The Centers for Medicare & Medicaid Services (CMS) has initiated a new review process of existing national coverage determinations (NCDs). This new process is designed to retire old policies and may present increased risks to established, older products and technologies.
Technology companies can mitigate these risks and increase opportunities by better understanding the process and preparing response strategies early. In 10 Strategic Considerations for Tackling Medicare’s Revised National Coverage Determination Process, Latham & Watkins partner Stuart Kurlander, counsel Esther Scherb and associate Chris Koepsel offered advice on navigating the new process.
10. Get to know the Medicare Coverage Database. CMS utilizes a web-based tracking system called the “Medicare Coverage Database,” which contains various NCD information, including: all active NCDs, proposed NCD decisions, National Coverage Analyses and Medicare coverage guidance documents.
9. Understand the NCD removal process. CMS plans to periodically publish a list of NCDs proposed for removal, along with rationale explaining why that particular NCD is being considered for removal. CMS will solicit public comments for 30 days, after which, the agency will either retain the NCD, follow the proposal to remove the NCD or formally reconsider the NCD.
8. Take inventory of older NCDs. Companies interested in existing NCDs should gather information to understand which older NCDs CMS may target, collect data in preparation of positions to either remove or retain the NCD, and monitor the CMS website for a possible 30 day public comment window.
7. Stay abreast of changes. Remain vigilant of changing circumstances and opportunities for new NCDs, and removals or reconsiderations of existing NCDs. CMS may internally generate or reconsider any policy or an entire NCD, regardless of its age, if the agency identifies evidence supporting a new NCD or becomes aware of new evidence that could support a material change in coverage to an existing NCD.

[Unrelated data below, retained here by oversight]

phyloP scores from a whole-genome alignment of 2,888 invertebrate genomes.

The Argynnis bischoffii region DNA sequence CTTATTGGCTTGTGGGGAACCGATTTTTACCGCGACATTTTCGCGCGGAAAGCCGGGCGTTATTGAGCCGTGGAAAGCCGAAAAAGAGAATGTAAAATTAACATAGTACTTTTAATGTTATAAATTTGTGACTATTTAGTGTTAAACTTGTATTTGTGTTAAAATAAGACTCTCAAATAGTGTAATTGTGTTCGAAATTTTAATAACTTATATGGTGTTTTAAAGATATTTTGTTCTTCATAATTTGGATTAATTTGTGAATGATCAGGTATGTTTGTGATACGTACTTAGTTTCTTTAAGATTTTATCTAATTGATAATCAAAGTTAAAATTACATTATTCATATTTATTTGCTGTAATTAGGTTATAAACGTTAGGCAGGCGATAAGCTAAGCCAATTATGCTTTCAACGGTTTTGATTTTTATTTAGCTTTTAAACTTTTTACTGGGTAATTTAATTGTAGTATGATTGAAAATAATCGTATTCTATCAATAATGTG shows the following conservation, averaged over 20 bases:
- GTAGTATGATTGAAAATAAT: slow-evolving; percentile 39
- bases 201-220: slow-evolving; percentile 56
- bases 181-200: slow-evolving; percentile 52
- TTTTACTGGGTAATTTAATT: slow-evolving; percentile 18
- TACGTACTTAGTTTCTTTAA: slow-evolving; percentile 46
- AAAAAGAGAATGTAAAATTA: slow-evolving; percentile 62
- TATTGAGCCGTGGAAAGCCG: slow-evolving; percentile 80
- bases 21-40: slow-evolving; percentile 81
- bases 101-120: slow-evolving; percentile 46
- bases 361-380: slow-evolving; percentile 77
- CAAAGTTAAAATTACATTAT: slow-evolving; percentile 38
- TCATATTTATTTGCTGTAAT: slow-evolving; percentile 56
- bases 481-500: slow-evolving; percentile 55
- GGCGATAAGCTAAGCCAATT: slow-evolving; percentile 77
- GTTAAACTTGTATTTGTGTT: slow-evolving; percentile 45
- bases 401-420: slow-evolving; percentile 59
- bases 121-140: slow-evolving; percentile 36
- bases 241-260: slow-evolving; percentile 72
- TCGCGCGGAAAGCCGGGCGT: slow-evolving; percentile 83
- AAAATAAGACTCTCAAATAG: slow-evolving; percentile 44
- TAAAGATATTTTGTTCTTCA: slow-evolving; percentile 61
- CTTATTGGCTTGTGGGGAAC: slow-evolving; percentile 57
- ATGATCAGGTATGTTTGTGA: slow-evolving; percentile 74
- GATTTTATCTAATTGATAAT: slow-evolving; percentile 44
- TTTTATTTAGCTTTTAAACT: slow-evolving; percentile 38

6. Be prepared before requesting. Companies should evaluate fully the opportunities for new NCDs and reconsideration of any existing NCDs before making requests. The two processes are the same, and CMS will consider accepting a formal request for a new NCD or reconsideration of an existing NCD at any time.
5. Schedule face time first. Informal discussions with CMS are encouraged under the 2013 Notice for two main reasons. First, informal contacts allow companies to crystallize the issues to be considered and avoid delays. Second, the informal discussions often clarify whether the request will be successful, saving you from wasted time and money.
4. Missing information can mean long delays. Submit complete information with any formal request. A single missing piece of required information may render the request incomplete, and delay timelines for CMS action.
3. FDA ≠ CMS. Understand the differences between FDA and CMS requirements. While FDA approvals or clearances are a prerequisite for a technology receiving Medicare coverage, meeting these requirements alone does not entitle a technology to Medicare coverage.
2. Find your benefit category. Ensure your product or related service fits a recognized benefit category.
1. Data is king. Obtain data to demonstrate your relevancy to the Medicare population. Companies should ensure that evidence supporting their technologies includes data either directly addressing individuals covered by Medicare or must otherwise demonstrate how existing data impacts this population.